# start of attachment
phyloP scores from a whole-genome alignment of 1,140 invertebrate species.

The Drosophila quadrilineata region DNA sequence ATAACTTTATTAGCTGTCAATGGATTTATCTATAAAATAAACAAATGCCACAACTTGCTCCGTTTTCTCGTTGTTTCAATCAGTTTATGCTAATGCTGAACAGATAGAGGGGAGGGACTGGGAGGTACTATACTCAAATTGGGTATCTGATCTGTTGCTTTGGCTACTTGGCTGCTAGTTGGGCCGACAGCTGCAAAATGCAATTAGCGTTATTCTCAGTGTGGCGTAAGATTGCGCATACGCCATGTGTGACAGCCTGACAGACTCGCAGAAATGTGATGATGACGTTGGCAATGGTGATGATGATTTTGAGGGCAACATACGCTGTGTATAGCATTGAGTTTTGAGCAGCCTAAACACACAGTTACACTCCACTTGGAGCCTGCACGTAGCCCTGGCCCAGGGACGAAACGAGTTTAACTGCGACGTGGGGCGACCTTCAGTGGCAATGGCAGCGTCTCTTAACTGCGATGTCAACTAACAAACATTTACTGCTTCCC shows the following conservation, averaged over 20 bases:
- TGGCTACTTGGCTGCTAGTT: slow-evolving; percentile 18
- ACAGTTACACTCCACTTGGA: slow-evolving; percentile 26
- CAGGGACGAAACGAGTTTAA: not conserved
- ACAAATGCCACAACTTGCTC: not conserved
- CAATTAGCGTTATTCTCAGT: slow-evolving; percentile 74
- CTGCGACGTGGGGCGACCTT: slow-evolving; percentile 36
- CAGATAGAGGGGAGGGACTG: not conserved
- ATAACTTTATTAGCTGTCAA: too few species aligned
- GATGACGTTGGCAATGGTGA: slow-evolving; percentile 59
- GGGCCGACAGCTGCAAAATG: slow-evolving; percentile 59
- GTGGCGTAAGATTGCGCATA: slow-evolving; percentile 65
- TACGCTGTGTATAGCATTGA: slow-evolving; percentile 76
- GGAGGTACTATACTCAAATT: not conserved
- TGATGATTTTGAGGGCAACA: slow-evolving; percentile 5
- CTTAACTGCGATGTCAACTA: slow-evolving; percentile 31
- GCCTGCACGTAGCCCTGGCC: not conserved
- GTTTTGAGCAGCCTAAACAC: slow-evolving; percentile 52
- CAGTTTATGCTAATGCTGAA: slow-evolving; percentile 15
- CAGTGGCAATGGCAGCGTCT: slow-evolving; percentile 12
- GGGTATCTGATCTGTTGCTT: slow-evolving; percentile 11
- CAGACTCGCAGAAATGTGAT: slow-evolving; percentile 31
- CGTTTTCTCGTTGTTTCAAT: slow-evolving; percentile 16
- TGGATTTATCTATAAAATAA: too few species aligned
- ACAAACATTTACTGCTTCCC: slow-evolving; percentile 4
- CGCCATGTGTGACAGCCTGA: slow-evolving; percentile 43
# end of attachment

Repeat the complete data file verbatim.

phyloP scores from a whole-genome alignment of 1,140 invertebrate species.

The Drosophila quadrilineata region DNA sequence ATAACTTTATTAGCTGTCAATGGATTTATCTATAAAATAAACAAATGCCACAACTTGCTCCGTTTTCTCGTTGTTTCAATCAGTTTATGCTAATGCTGAACAGATAGAGGGGAGGGACTGGGAGGTACTATACTCAAATTGGGTATCTGATCTGTTGCTTTGGCTACTTGGCTGCTAGTTGGGCCGACAGCTGCAAAATGCAATTAGCGTTATTCTCAGTGTGGCGTAAGATTGCGCATACGCCATGTGTGACAGCCTGACAGACTCGCAGAAATGTGATGATGACGTTGGCAATGGTGATGATGATTTTGAGGGCAACATACGCTGTGTATAGCATTGAGTTTTGAGCAGCCTAAACACACAGTTACACTCCACTTGGAGCCTGCACGTAGCCCTGGCCCAGGGACGAAACGAGTTTAACTGCGACGTGGGGCGACCTTCAGTGGCAATGGCAGCGTCTCTTAACTGCGATGTCAACTAACAAACATTTACTGCTTCCC shows the following conservation, averaged over 20 bases:
- TGGCTACTTGGCTGCTAGTT: slow-evolving; percentile 18
- ACAGTTACACTCCACTTGGA: slow-evolving; percentile 26
- CAGGGACGAAACGAGTTTAA: not conserved
- ACAAATGCCACAACTTGCTC: not conserved
- CAATTAGCGTTATTCTCAGT: slow-evolving; percentile 74
- CTGCGACGTGGGGCGACCTT: slow-evolving; percentile 36
- CAGATAGAGGGGAGGGACTG: not conserved
- ATAACTTTATTAGCTGTCAA: too few species aligned
- GATGACGTTGGCAATGGTGA: slow-evolving; percentile 59
- GGGCCGACAGCTGCAAAATG: slow-evolving; percentile 59
- GTGGCGTAAGATTGCGCATA: slow-evolving; percentile 65
- TACGCTGTGTATAGCATTGA: slow-evolving; percentile 76
- GGAGGTACTATACTCAAATT: not conserved
- TGATGATTTTGAGGGCAACA: slow-evolving; percentile 5
- CTTAACTGCGATGTCAACTA: slow-evolving; percentile 31
- GCCTGCACGTAGCCCTGGCC: not conserved
- GTTTTGAGCAGCCTAAACAC: slow-evolving; percentile 52
- CAGTTTATGCTAATGCTGAA: slow-evolving; percentile 15
- CAGTGGCAATGGCAGCGTCT: slow-evolving; percentile 12
- GGGTATCTGATCTGTTGCTT: slow-evolving; percentile 11
- CAGACTCGCAGAAATGTGAT: slow-evolving; percentile 31
- CGTTTTCTCGTTGTTTCAAT: slow-evolving; percentile 16
- TGGATTTATCTATAAAATAA: too few species aligned
- ACAAACATTTACTGCTTCCC: slow-evolving; percentile 4
- CGCCATGTGTGACAGCCTGA: slow-evolving; percentile 43